As we head into fall, many ranchers are taking inventory of how much available forage is left for cattle to eat, how long it will last and how much available nutrients the cattle will be able to benefit from.
In a recent newsletter, Tim Steffens, Texas AgriLife Extension range specialist based in Canyon, says the answers to these questions are largely determined by the rancher’s goals, how well he manages the land before a rain, and his understanding of the vegetation growing in his pastures.
Here are three tips from Steffens to help answer these questions and better manage your pastures this fall.
1. Determine the available forage in the pasture.
The various vegetation in a pasture can be beneficial to both cattle and wildlife. Understanding the diverse populous population of grasses, seeds and forbs is critical to knowing what your cattle will eat, how it will provide nutrients to the herd and what kind of supplementation you’ll need to provide.
“Cattlemen may say they want the grass, and someone interested in wildlife will be ecstatic about the forbs and seeds that can grow,” Steffens said. “A lot of people look at forbs and say that is just a bunch of weeds, but what I want is grass. What I tell them all is the grass is like the potatoes in a meal, that’s the energy for the livestock. Where the steak or protein comes from is the forbs.”
Ranchers may be surprised by what their cattle might be willing to eat. For example, Steffens used the example of sunflowers that may have popped up in the pasture. He says that when sunflowers are young in the early spring, they are one of the most palatable forbs for cattle.
“By managing the timing and frequency of grazing, the average intensity of grazing, the distribution of livestock across a landscape and the opportunity for growth and regrowth, the land manager also can control what comes later,” says Steffens. “Palatability of the different plants varies throughout the year, so we can manage that by timing when we are in a pasture. By grazing it at different times from year to year, managing how long we stay and how much we take while we are there, and allowing the desirable plants to recover before being defoliated again, we can increase the relative proportions of desirable plants in the pasture.”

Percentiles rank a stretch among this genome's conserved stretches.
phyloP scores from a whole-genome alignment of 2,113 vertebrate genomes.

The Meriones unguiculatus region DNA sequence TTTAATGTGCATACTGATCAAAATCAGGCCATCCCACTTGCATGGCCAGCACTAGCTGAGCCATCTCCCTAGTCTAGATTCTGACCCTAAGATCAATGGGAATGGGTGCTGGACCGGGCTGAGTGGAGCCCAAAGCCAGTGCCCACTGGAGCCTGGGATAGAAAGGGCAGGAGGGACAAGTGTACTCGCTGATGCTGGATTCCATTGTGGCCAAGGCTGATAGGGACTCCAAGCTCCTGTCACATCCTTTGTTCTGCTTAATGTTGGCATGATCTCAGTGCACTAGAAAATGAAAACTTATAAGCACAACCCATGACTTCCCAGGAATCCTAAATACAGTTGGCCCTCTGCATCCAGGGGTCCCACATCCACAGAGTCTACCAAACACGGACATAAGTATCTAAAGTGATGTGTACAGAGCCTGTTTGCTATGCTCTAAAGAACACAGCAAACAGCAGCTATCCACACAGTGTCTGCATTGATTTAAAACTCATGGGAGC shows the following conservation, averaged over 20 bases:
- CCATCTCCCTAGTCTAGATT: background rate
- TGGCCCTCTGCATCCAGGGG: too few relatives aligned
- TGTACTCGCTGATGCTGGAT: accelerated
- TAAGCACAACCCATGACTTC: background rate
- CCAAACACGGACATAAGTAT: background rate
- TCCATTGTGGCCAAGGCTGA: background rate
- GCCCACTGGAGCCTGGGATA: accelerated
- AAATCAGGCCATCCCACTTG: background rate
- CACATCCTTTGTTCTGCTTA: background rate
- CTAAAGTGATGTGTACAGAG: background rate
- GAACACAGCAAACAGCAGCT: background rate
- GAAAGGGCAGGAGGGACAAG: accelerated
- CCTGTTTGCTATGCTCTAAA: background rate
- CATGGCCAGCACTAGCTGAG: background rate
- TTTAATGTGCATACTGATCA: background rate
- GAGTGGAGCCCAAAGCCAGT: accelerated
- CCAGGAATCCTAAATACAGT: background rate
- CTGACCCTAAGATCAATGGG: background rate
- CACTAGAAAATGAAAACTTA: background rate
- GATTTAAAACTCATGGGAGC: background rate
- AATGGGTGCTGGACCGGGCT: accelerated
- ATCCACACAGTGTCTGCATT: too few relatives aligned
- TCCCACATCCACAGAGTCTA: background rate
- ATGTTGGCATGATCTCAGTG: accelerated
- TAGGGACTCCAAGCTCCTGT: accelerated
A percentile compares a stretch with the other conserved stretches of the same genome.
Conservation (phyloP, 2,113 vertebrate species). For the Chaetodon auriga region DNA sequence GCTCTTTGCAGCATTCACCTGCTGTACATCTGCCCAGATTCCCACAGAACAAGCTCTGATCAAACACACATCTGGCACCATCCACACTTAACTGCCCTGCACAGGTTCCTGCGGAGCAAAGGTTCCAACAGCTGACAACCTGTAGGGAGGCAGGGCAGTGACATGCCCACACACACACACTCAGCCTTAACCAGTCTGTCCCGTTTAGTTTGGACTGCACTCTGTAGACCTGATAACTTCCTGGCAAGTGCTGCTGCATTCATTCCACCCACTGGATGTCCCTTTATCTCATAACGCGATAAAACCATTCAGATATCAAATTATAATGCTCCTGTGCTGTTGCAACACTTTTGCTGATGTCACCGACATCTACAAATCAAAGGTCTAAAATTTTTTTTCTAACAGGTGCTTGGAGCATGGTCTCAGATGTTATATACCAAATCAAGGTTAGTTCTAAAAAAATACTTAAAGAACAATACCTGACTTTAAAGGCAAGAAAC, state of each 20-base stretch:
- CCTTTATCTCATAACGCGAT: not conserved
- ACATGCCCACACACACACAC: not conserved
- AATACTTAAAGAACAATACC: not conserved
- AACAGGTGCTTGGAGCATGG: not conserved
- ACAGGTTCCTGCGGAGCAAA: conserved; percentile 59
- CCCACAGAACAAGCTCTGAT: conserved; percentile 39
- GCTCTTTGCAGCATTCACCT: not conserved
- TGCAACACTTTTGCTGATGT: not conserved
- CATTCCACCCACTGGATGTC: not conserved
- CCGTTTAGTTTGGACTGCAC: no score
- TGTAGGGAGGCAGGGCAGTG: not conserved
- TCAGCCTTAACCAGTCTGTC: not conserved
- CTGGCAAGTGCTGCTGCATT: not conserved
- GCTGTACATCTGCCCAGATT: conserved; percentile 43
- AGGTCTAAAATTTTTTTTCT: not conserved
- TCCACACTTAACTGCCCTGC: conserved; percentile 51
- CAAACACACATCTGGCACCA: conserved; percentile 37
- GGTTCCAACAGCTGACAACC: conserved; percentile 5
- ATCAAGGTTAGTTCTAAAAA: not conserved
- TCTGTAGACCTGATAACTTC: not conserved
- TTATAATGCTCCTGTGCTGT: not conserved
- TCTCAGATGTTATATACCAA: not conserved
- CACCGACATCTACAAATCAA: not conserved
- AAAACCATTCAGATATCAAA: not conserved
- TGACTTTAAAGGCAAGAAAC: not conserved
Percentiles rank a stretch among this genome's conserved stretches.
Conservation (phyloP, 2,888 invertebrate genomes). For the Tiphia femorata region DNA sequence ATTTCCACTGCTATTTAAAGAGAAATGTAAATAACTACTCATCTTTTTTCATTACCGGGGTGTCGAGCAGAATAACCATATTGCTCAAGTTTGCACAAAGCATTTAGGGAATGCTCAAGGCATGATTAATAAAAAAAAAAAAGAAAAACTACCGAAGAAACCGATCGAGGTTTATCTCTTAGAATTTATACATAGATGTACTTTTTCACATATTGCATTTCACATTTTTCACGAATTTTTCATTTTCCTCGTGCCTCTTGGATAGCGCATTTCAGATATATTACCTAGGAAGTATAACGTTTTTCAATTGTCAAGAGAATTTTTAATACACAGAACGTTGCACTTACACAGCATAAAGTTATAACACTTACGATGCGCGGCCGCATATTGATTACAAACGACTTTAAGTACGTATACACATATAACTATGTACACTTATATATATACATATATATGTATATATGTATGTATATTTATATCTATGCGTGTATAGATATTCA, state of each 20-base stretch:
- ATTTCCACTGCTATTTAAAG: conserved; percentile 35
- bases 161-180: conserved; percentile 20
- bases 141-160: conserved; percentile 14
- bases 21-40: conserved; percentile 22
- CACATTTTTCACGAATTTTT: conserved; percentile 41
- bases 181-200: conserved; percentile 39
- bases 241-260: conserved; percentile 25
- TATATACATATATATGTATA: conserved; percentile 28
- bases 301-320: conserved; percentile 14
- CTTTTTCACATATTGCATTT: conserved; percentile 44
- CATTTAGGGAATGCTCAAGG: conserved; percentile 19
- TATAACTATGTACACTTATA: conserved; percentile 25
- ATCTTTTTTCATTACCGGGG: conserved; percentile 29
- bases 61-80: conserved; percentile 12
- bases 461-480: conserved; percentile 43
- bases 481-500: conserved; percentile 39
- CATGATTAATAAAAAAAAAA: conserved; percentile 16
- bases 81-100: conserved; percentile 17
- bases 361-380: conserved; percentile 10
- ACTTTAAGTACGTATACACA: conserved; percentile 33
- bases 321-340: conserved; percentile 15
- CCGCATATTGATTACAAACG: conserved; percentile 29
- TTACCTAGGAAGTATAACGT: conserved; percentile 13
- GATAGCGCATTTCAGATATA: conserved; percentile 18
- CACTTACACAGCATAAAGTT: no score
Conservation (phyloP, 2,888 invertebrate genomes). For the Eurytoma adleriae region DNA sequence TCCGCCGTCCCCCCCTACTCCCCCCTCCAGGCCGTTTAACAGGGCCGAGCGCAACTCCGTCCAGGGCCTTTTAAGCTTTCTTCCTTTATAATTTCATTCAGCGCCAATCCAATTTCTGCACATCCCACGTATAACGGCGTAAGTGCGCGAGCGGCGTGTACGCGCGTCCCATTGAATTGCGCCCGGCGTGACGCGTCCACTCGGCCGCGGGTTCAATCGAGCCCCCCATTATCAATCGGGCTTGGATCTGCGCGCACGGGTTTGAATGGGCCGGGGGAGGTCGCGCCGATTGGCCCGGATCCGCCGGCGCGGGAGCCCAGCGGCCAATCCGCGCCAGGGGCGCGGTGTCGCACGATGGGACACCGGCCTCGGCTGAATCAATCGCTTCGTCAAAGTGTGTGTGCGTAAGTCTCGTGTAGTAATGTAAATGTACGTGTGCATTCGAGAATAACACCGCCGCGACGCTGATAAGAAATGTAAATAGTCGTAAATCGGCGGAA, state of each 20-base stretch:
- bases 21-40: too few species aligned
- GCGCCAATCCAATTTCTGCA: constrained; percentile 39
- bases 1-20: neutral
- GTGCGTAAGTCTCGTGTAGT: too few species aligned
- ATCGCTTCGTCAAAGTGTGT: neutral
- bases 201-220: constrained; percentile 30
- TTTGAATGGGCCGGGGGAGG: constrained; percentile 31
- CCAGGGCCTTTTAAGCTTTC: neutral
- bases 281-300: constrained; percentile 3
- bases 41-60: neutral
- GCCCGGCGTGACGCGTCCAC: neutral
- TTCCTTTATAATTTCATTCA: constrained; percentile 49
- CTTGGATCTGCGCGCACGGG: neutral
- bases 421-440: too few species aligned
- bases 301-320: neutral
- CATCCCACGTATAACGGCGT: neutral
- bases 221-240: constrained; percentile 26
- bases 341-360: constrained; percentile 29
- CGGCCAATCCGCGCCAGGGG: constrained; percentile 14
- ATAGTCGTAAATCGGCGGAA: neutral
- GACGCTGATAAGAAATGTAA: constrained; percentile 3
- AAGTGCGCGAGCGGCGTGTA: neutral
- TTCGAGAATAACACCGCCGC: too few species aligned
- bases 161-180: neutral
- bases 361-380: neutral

3. Have a mix of grass and forbs in your pastures.
Whether you’re in the southern states, where the grazing season can last throughout the majority of the year, or you live in a place like me (South Dakota) where we are extremely lucky if we are able to have cattle grazing in December, having a mix of cool and warm season grasses, as well as a variety of forbs that are palatable to your stock during certain times of the year, can be beneficial to the beef herd and ultimately the land manager’s pocket book.
“Just having grass or just having forbs is probably a bad thing in most cases, but having a mix of them in every pasture can sure be a big boon to us,” says Steffens. “It also provides a way to have something available to respond to rain no matter when it comes. Many of the cool-season grasses like western wheat grass and needle-and-thread grass can be something that will come out early in the season and provide a lot of quality at that time. Mixing these cool season grasses with other plants can mean we can go to nearly a 10-month green season up here in the (Texas) Panhandle.”
How do you extend your grazing season into the fall and winter? Are you aware of some of the forbs your cattle will eat during various times of the year? Have you received some timely rains to help get through the late-summer grazing season? Share your grazing and pasture management strategies in the comments section below.
The opinions of Amanda Radke are not necessarily those of beefmagazine.com or Penton Agriculture.
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